Sunday, August 31, 2008

Blogging Flickr photos (part 1)

My most popular image on Flickr is, sadly, not one of my photographs. It's a screenshot from an old blog post about how to include images from Flickr in Web pages. But the number of views it's gotten (currently just under 4000), along with my latest photo blogging, makes me think it's time to reprise and indeed expand my article so that it covers adding images from Flickr to blog posts (especially, but not exclusively) created with Blogger.

There are lots of ways of adding images from Flickr to your Blogger posts. The easiest, but least flexible, is by using Flickr's tools to blog your photos. First, tell Flickr where you are blogging. You can choose from a few layouts by clicking the Layout link next to your blog name. Then, when you want to blog about a photo from your Flickr stream, click the "Blog This" button above the desired photo:

Flickr's Blog This button

You'll then get a menu where you can choose the blog that you want to post to, and then two fields next to a small version of your photo. In the first will be the current title of the selected photo. This will be the Subject of your blog post. In the second will be where you can write your blog entry:

Blogging from Flickr

Fill in the fields, click Post Entry and your new post will almost magically appear over on your blog.

If you want to blog about a single photo, this method is all right, but it falls down hard if you want to add any additional photos or formatting. Unfortunately, you are limited to writing a plain text entry, and you can't add labels either. These are big negatives for me and so I almost always use a different method, which I explain in part 2 (about Blogger's Insert Images button) and part 3 (about adding the code manually--my preferred technique).

In part 4, I'll show you how to wrap text around your Flickr images that link to Flickr.

Thursday, August 28, 2008

Wednesday, August 27, 2008

Crows are watching you

Just read an incredible article in the New York Times. It turns out that crows (and their relatives, ravens and magpies) can recognize human faces. Not only that, they keep a lookout to see if someone they know (and fear) is nearby.

Researchers donned "dangerous" masks, and then trapped, banded, and released birds. They then walked through the same area without the mask: no response. Then they walked through the area with the mask and they were scolded not only by the birds they had trapped but by other birds, who were perhaps taught by the trapped birds that that person was a danger. There's a very illustrative video.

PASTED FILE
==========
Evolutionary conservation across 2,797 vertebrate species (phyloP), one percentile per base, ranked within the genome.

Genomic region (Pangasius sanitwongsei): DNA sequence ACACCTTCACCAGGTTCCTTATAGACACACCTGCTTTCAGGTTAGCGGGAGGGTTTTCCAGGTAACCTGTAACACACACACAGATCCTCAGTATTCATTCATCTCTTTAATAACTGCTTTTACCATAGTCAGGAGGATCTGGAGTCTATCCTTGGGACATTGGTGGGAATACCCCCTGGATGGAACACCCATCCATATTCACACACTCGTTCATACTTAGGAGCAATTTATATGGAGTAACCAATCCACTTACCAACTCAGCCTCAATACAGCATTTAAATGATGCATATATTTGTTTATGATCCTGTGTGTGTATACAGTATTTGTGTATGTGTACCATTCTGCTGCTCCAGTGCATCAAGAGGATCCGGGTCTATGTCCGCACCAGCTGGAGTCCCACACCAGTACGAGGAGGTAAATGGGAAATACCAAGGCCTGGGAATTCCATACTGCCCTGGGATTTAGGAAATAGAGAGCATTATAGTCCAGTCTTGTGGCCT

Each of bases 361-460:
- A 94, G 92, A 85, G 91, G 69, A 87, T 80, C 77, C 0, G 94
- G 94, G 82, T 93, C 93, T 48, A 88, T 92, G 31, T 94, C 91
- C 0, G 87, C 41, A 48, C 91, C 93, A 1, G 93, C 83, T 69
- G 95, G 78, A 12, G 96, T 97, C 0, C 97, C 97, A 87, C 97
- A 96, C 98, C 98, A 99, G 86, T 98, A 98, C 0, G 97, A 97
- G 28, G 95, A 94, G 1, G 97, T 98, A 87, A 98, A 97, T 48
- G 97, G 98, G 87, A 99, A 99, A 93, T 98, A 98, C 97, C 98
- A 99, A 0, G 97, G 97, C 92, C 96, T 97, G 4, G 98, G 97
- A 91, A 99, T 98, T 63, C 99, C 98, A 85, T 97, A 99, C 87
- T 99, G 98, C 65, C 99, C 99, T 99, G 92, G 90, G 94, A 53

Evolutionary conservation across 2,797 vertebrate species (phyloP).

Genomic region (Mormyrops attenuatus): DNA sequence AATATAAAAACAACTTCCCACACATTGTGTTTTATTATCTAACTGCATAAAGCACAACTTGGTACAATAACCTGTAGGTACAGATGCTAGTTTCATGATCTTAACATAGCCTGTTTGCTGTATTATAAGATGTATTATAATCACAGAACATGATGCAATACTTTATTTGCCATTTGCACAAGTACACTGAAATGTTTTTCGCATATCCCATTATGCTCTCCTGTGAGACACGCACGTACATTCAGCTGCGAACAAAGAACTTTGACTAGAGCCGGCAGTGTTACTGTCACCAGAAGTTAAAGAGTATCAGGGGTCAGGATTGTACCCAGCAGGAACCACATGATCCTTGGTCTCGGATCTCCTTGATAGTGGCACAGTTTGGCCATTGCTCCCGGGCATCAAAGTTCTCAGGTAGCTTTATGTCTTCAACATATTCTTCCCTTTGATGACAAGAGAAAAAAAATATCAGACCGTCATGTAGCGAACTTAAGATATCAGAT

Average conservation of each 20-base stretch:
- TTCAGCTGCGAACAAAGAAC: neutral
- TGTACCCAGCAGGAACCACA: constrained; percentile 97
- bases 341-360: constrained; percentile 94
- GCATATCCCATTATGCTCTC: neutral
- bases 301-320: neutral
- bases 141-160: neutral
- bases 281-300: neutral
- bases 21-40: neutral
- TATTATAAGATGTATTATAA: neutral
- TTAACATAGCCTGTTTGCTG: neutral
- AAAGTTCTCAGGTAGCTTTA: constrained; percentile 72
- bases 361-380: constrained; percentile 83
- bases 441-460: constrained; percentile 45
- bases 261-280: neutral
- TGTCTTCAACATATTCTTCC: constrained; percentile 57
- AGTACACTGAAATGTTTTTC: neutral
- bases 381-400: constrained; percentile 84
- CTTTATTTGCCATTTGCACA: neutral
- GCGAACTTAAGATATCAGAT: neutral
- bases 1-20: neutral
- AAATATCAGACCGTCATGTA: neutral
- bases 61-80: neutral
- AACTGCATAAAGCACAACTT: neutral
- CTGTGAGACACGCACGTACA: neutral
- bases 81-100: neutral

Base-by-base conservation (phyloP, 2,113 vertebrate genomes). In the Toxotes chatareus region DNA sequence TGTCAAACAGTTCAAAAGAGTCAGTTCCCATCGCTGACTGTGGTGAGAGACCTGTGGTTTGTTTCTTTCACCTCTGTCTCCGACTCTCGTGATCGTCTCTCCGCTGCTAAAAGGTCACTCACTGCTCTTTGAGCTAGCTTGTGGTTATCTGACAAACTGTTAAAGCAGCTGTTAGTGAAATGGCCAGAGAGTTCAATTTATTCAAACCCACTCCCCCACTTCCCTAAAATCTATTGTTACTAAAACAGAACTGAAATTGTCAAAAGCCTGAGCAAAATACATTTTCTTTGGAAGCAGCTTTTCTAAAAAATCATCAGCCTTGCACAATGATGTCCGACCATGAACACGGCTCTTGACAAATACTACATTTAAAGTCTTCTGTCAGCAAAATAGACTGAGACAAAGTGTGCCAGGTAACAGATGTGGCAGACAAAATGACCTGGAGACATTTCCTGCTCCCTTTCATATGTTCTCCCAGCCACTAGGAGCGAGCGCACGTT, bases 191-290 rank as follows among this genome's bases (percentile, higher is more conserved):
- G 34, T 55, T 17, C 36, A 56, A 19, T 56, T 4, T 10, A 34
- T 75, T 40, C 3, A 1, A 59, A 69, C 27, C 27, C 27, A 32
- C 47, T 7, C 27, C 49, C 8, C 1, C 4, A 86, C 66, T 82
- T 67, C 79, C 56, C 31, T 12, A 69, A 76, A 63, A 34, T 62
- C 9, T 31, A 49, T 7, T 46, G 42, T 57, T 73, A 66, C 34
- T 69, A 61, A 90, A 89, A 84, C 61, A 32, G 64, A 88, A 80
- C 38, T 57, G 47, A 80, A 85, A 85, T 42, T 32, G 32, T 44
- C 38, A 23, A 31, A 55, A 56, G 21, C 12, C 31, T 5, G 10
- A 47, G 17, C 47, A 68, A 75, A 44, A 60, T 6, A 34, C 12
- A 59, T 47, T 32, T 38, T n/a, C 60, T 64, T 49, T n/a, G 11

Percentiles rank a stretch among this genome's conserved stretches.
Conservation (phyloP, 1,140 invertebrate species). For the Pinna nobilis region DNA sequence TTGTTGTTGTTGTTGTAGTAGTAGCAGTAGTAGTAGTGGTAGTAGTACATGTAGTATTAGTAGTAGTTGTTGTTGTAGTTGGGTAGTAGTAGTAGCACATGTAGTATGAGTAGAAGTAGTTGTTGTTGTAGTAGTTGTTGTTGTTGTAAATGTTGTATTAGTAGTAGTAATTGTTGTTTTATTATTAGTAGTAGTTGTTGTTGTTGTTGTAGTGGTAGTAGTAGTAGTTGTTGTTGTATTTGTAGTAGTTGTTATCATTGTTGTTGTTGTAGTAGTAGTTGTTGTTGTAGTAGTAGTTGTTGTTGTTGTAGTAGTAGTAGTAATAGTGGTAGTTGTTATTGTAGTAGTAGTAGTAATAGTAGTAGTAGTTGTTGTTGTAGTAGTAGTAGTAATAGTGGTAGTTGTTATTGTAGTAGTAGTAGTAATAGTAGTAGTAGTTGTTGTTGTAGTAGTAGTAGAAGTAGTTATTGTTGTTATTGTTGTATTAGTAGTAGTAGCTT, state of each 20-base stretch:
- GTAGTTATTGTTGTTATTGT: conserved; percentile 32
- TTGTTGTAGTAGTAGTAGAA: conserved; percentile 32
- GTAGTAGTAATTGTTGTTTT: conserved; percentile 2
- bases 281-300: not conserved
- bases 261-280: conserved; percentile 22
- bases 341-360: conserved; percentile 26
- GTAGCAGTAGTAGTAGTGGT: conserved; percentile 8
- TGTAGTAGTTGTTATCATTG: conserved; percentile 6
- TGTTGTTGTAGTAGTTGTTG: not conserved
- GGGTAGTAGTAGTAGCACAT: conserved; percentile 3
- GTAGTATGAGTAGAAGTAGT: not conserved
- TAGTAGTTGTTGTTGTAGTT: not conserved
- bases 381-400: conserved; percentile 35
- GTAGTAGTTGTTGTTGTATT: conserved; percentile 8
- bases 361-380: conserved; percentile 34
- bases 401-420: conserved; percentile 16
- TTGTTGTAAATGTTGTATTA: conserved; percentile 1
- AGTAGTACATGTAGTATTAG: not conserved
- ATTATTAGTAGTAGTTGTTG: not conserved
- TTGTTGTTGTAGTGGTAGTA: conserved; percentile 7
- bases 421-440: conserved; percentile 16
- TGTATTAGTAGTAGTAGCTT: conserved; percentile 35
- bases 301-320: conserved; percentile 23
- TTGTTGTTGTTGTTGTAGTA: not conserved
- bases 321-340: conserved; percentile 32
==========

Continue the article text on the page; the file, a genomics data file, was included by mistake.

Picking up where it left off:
On Wikipedia, they tell about New Caledonian crows who have been studied for their ability to use tools, including human cars: they drop seeds into the roadway and wait for us to crush them!

Every little thing

My friend Gregory was in our corn field recently photographing our neighbor's donkey. Gregory is an amazing photographer (with a small but beautiful show at Elmer's these days), and he finally helped me understand how f-stops and exposures and stuff affect pictures. It's something I've never really gotten before. I feel like I can frame pictures pretty well, but I don't have any expertise on taking a good picture. Gregory was kind enough to lend me a tripod, so I took a bunch of pictures of my gourds and sunflowers, experimenting with the f-stop, but boy it's hard to get it just right and in focus. It doesn't help that my eyes have gotten so bad in the past few months that I can barely tell if something's in focus or not. A couple of them came out all right. It was fun trying.

It never ceases to amaze me how much there is to learn about every little thing. You scratch a little, and there's a whole world there to discover. And it's a big world.

Here's my shot of the donkey.

Monday, August 25, 2008

Growing in the night

One of the things I love about gardens is how they keep going even when you go off and do something else.

Thursday, August 21, 2008

They don't know everything

When I first got my rabbits several years ago, everything I read said I shouldn't give them anything but rabbit food pellets. That greens would actually create blockage in their systems. This didn't make any sense to me. Whenever I've seen a rabbit out in the wild, it was munching on grass, looking as healthy as can be. So, instead of listening, I built my rabbits a cage with a wire bottom and sides so they could be right on the grass and eat as much as they want.


Then they said that I couldn't keep boy rabbits together, because they would fight. Maybe if I raised them together it would be OK but only if I got them castrated. I was skeptical and ended up putting five boy bunnies together in a 10 foot by 4 foot wire cage on pasture. You could tell they were happy. A year later, I added their dad and they all get along very well. The problem isn't putting bunnies together, I don't think, it's not giving them enough room.